However, the groups Non-performing loans dropped by four per cent to N25.5 billion (December 2020: N26.5 billion) to drag Non-performing loans to a total loan ratio of 3.2 per cent from four per cent reported in 2020 year end.
Overall then, the fairly loud whispers on Marina and Broad streets of Lagos is that a 50 per cent decline in profit is clearly not very healthy for an organisations continued survival.
While mixed feelings have trailed the banks performance, the Chief Executive Stanbic IBTC Holdings, Dr Demola Sogunle in a statement said: The private sector activities improved during the first half of 2021 following the easing of restrictions in the later part of last year. The Stanbic IBTC Purchasing Managers Index remained above the 50 mark throughout the period, indicating expansion in business activities.
We also saw interest rates improve significantly in the second quarter, which drove activities in the fixed income market. That said, headline inflation remained high, constraining consumer purchasing power.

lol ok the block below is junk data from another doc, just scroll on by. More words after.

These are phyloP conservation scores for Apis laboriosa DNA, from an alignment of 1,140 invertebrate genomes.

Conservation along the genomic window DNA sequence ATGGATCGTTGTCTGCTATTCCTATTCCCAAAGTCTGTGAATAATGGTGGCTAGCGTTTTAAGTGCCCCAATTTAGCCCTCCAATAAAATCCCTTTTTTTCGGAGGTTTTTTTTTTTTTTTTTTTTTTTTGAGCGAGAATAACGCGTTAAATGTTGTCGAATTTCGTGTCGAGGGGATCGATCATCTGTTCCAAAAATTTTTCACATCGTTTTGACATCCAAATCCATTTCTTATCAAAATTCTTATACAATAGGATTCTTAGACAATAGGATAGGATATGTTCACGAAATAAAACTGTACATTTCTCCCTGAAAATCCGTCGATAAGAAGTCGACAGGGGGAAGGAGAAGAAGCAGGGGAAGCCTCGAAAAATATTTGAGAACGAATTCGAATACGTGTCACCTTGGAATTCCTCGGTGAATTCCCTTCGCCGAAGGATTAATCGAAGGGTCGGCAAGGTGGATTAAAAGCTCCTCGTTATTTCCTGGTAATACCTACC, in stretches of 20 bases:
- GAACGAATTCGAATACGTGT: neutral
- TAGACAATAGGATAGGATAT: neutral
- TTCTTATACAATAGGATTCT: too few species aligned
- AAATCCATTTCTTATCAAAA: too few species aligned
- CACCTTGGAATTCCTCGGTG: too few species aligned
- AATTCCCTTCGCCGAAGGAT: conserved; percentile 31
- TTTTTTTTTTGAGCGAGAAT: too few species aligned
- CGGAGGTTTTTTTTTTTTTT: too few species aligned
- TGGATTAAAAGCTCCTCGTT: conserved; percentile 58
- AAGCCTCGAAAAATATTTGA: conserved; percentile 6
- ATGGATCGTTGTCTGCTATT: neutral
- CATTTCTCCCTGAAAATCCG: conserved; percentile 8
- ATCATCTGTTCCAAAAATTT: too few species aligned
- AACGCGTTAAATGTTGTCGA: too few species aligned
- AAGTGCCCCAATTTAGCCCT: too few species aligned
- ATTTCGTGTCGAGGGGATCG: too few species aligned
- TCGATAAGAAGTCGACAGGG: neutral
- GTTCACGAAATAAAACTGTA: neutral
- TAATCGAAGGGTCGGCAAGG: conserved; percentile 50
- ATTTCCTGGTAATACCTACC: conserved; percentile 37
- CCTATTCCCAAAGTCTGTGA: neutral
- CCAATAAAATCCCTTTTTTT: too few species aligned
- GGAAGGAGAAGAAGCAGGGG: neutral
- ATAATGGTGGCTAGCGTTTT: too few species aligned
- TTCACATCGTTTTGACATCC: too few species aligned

The improvement in business activities positively impacted our performance in the second quarter. This improvement meant that we optimized opportunities to support our customers through lending.
We empowered over 130,000 customers through our digital lending, with N40billion loans disbursed. We recorded an improvement in the quality of COVID-19 restructured loans, as we saw a majority of the affected customers make good on their loan repayment commitments. The increase in customer loans coupled with the uptick in yields translated into the 10% quarter-on-quarter (QoQ) growth in interest income. On the flipside, the uptick in interest rates caused interest expense to rise by 20per cent QoQ. In the end, net interest income increased by seven per cent QoQ while non-interest revenue moderated slightly QoQ. Our loan recovery efforts yielded further impairment write-back in the second quarter.
Our Corporate and Investment Banking business recorded improved business activities in the second quarter relative to the first quarter of 2021 while both the Personal and Business Banking and Wealths profitability moderated QoQ due to increased expenses associated with accelerated activities during the period as against muted activities in the prior year. AMCON charges grew by 32per cent year-on-year.